Ike Wingate grew up in a billboard family. He worked for his dad’s business in Arkansas until he went off to college. He never saw himself making a living at it, but billboards just kept coming into his life.
Wingate went into a radio career, and in his role as director of syndication for the Dave Ramsey Show, he handled the purchasing of billboard space for advertising.
Then, when his wife decided to stay home and raise a family, he thought billboards might be a good way to supplement their income. After months of trial and error – not to mention research – he asked his father to bring some scrap plywood to Tennessee, where he was living.
“It was a small wooden sign,” Wingate says. “It wasn’t in the best location, and I started second guessing my decision.”
Wingate didn’t give up, though. He started building bigger and better billboards. They currently have 60 static billboards, five outdoor digital billboards and four indoor digital signs.
“Digital was a way to make billboards more current, more relevant and just from a pure enjoyment standpoint of being involved in the industry, I saw digital as that opportunity for dynamic content and community involvement,” he says.
Wingate quickly saw the advantage of going digital. “Once we learned of the opportunities that the technology afforded us, as far as dynamic messaging, giving clients the opportunity for multiple ad designs, we just kind of fell in love with it. We had to do it. It’s a new medium inside of an old medium.”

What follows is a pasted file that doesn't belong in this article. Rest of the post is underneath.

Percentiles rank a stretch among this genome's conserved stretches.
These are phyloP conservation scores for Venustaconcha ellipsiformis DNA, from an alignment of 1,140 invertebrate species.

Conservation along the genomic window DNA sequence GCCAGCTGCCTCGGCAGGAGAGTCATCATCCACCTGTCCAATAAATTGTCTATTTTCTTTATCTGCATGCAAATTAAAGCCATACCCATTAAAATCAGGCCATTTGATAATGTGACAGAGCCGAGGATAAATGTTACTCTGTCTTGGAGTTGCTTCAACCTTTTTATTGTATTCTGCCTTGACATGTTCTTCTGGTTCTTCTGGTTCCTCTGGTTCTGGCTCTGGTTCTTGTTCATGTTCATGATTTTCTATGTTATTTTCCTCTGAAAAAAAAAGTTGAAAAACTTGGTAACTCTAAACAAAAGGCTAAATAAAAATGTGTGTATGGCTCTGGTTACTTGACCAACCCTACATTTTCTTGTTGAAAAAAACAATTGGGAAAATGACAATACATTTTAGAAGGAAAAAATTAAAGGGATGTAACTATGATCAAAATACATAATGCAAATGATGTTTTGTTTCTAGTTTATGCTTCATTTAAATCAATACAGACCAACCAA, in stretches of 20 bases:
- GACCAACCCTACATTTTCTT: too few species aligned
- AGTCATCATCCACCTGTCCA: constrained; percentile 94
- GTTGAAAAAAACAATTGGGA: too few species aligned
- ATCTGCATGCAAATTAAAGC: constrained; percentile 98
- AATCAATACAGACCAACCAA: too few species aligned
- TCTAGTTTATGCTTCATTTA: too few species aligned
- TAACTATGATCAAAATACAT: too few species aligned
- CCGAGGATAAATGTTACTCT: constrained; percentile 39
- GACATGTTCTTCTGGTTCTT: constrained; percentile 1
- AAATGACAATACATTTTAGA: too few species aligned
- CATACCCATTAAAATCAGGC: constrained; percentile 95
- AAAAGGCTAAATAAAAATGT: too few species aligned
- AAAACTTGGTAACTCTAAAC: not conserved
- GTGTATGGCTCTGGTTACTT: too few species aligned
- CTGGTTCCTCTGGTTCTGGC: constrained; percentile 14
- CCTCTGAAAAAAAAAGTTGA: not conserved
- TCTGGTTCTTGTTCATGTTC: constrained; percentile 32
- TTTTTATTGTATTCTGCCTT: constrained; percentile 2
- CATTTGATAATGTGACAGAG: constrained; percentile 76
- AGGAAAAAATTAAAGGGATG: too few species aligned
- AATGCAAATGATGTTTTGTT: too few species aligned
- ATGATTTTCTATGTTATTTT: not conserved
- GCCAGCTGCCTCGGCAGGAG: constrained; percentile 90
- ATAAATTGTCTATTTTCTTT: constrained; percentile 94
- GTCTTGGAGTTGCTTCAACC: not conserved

He has also found that digital signs can make a better impact for his advertisers and the community through timely messaging.
“It is a community landmark if we’re doing it correctly – not only for our clients, but we can create relevant content for the community.”
COVID-19 inspires innovation
Wingate Media has indoor digital signs inside high traffic businesses as well, such as restaurants, salons and gyms. Those are the places that were hit hardest by the pandemic, which affected advertisers as well. That’s why Wingate stopped charging them for advertising as soon as the government shut down those businesses.
“We reached out and promised to deliver more value back once this was over. Everyone stuck with us, and our relationship with those clients is better today than prior to COVID,” he says.
During the downtime, they used their indoors signs to help promote businesses in any way they could. They created free graphics, helped with social media, and even launched their own SNL-type show called “Good Business News.”
Outdoors, they helped advertisers promote timely, relevant messages, such business hours, promoting gift certificates, and thanking essential workers.
“I can’t imagine going through this time of COVID-19 without digital, without being able to put those timely messages out there for our clients, but also for our community,” says Wingate. “And pushing people to support local businesses. We have a duty to do that kind of thing.”
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